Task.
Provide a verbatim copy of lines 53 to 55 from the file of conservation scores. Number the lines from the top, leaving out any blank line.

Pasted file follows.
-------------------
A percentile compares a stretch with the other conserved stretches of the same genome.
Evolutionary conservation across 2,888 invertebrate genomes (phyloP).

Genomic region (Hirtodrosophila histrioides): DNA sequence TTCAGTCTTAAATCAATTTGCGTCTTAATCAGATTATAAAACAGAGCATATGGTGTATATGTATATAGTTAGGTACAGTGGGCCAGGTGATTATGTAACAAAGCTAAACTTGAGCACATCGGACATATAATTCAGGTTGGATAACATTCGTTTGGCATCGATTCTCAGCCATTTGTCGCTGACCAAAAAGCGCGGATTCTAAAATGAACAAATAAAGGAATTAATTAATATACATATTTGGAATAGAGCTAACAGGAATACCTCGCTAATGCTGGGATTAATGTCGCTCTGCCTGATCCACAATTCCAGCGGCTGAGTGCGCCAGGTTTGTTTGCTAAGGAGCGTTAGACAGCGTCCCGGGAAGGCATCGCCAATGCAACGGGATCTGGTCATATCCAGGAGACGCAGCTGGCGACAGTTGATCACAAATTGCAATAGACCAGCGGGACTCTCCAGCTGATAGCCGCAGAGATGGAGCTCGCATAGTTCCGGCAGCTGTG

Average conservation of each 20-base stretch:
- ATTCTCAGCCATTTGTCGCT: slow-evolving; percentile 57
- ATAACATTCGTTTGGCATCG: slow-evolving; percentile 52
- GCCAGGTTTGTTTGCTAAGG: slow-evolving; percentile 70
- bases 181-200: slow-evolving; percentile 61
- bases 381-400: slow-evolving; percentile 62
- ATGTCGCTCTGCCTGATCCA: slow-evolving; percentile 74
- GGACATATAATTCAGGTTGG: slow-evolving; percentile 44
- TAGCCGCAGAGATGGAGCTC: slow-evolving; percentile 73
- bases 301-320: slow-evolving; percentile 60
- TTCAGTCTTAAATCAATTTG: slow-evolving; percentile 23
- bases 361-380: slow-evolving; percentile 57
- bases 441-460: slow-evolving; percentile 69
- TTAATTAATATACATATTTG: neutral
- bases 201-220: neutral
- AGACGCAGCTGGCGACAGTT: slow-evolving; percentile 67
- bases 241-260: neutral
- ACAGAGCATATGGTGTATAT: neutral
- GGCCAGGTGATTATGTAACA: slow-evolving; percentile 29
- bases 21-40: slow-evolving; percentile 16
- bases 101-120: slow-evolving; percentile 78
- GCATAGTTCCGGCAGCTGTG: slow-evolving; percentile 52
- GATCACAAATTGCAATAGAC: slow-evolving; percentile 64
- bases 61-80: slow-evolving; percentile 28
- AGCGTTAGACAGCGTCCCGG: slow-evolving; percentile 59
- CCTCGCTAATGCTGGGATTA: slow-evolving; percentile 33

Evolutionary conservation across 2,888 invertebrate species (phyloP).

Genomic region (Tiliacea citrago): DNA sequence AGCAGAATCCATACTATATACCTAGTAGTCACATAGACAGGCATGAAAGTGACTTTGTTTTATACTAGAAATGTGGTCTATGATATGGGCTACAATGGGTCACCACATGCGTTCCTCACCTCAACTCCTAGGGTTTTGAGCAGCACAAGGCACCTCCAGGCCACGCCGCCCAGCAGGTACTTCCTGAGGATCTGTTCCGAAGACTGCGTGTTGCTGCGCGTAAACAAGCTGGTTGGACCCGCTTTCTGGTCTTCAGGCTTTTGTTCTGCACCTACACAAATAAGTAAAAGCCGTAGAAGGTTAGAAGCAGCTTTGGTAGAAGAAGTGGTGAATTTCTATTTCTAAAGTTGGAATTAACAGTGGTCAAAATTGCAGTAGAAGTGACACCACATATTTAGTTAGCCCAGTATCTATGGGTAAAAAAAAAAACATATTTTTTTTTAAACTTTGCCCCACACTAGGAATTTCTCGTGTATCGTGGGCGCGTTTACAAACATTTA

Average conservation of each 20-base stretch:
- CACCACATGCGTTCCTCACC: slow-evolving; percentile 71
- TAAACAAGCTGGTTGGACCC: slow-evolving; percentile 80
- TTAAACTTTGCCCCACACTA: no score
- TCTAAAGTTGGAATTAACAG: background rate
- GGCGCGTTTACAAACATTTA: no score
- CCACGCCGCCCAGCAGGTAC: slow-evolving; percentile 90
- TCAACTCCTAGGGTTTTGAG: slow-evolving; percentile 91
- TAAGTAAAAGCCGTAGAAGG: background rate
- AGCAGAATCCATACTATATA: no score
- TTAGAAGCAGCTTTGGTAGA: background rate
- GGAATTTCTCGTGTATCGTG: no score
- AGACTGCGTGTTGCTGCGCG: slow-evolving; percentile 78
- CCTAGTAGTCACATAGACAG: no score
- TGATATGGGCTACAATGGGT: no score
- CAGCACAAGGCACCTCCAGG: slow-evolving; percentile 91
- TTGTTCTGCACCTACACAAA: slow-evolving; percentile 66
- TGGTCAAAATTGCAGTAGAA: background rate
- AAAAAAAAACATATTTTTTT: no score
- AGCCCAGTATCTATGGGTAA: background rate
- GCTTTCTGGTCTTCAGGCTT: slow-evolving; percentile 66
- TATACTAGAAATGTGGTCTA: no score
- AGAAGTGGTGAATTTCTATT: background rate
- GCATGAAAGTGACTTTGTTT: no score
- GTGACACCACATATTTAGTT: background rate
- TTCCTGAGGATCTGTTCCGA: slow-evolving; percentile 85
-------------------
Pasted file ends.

- TATACTAGAAATGTGGTCTA: no score
- AGAAGTGGTGAATTTCTATT: background rate
- GCATGAAAGTGACTTTGTTT: no score